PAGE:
• Comet (server push) – Two of the top vote-getters were The Two HTTP Connection Limit Issue and Persistent Connections Issue. The underlying requirement is that many Ajax applications, such as dashboards, require an efficient and robust mechanism for having the server send data to the client on an event-driven basis. Today, server push in Ajax is often accomplished using “Comet” techniques such as long-lived HTTP connections, but the Ajax community would prefer if server push was a native browser feature.

  • Video and AudioVideo and Audio also receiving strong support, coming in as the 10th-most requested feature.

 

5. New Features (too late for voting)

Participants identified the following 6 new features, which were added to the wiki too late for the voting process, which means that we were not able to poll the community to determine relative importance versus other features:

 

 

6. Next Steps

The next step is to communicate with browser vendors.  We have had calls with some of the browser vendors such as Microsoft IE team during Phase I.   OpenAjax Alliance will try to get in touch (or continue) the dialog with browser vendors to convey what the community is looking for.

 

7. Conclusion

Ajax is becoming at core for developing web applications. The stake associated with Ajax runtime environments is higher than ever.

The open community process works. Despite various challenges, the community demonstrated strong interest for a better ecosystem for Ajax going forward.

The list of feature requests makes a lot of sense from the web development community point of view. They range from security, performance, Comet, CSS, etc. Some of them do overlap with features that are being specified by other initiatives such as HTML 5 and SVG.   They will empower web developers to deliver much better applications over the web, and significantly enhance the power of the web.

Although we have identified the top 10 feature requests, the browser teams should study the entire list because all features might represent critical requirements or are just great ideas for advancing the Web. It is possible that some of the features that received fewer votes are critical to a particular but important niche or that only a subset of participants are close enough to the bleeding edge to see an impending but critical requirement.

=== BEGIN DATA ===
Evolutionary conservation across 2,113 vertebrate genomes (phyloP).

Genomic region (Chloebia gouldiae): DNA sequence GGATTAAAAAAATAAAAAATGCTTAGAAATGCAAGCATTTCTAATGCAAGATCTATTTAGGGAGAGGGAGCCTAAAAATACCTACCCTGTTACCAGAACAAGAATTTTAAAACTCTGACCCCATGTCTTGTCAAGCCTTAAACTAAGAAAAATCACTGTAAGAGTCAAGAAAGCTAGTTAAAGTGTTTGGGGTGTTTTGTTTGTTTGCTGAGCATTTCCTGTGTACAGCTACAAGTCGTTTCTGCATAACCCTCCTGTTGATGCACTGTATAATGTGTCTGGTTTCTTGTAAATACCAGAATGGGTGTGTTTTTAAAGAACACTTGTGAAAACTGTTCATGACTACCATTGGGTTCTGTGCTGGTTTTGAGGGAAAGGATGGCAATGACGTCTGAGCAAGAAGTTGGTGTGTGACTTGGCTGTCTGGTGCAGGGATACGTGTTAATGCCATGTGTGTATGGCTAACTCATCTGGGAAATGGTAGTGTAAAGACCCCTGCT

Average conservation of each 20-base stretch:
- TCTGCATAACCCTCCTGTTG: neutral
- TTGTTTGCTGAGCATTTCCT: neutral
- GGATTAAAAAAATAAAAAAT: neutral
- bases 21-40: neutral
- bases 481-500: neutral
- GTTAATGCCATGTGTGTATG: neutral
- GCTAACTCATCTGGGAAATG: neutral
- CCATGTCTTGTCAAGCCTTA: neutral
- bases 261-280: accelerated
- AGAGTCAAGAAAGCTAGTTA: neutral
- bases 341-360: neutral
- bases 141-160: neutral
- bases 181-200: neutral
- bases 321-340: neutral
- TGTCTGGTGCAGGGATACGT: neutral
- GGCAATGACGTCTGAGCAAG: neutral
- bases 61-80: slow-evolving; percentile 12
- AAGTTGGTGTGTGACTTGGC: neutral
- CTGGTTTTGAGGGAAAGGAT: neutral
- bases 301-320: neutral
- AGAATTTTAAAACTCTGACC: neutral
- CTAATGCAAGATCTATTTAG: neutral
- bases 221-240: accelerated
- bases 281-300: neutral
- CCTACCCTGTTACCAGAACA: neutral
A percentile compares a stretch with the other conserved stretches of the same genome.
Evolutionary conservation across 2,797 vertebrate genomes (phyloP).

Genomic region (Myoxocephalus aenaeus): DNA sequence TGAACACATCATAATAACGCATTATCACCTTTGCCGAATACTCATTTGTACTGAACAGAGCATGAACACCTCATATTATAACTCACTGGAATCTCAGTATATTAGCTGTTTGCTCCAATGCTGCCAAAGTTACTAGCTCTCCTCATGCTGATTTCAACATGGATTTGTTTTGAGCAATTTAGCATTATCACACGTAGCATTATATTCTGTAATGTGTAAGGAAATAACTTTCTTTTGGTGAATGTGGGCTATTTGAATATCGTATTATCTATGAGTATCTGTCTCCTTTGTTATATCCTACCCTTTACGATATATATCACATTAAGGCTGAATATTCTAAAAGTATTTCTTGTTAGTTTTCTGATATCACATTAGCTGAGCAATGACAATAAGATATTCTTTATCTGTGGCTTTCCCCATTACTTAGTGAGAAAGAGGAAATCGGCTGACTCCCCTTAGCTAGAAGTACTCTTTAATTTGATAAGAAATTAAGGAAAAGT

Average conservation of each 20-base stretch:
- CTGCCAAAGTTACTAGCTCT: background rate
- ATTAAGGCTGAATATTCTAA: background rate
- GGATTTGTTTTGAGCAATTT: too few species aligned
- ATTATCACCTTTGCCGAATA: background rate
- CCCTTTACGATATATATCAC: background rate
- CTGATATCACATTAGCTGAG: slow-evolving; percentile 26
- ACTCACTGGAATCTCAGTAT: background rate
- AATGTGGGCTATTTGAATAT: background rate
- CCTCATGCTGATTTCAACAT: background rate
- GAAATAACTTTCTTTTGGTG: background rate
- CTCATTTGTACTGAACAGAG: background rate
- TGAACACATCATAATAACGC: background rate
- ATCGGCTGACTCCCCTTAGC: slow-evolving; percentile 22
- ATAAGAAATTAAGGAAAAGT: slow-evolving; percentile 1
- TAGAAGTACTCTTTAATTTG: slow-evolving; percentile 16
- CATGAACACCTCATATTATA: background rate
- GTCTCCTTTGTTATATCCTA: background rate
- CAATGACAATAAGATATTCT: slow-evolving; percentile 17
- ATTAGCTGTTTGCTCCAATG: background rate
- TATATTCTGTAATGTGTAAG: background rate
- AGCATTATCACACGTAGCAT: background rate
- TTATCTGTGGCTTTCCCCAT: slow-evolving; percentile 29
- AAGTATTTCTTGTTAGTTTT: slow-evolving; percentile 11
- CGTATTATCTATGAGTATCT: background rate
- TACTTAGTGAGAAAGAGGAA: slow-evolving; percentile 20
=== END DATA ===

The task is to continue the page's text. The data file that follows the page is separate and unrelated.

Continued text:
It is worth pointing out that “vector graphics” is voted as the top request. It is time for all browser vendors to support standard vector graphics. Vector graphics support is highly scattered today. Open standards such as SVG and Canvas are supported by some browsers but not the others. The community is clearly demanding this feature, putting it even above security and performance.

 

8. Acknowledgements

The following is a partial list of people whose contributions made significant difference for this initiative.

Alex Russell (Dojo Foundation), Jack Slocum (Ext JS), Joe Walker (DWR), Douglas Crockford (Yahoo), Dylan Schiemann (Dojo and Sitepen), Bertrand Le Roy (Microsoft), Kris Zyp (Sitepen), Andrew Dupont (Prototype), Sam Lie (jQuery), Yehuda Katz (jQuery),  Krishna Sankar (Cisco), Brad Neuberg(Google), Greg Wilkins (Webtide).

OpenAjax Runtime Task Force members are:  Coach Wei (Chair, Nexaweb), Bertrand Le Roy (Microsoft), Jon Ferraiolo (IBM), Adam Peller (IBM), Haik Sahakian (Fidelity), Ted Goddard (IceSoft), Simone Fabiano (LightStreamer), and Krishna Sankar (Cisco).

Special thanks to Jon Ferraiolo (IBM) for coordinating and implementing the site infrastructure that made this initiative possible.

More Stories By Coach Wei

Coach Wei is founder and CEO of Yottaa, a web performance optimization company. He is also founder and Chairman of Nexaweb, an enterprise application modernization software company. Coding, running, magic, robot, big data, speed...are among his favorite list of things (not necessarily in that order. His coding capability is really at PowerPoint level right now). Caffeine, doing something entrepreneurial and getting out of sleeping are three reasons that he gets up in the morning and gets really excited.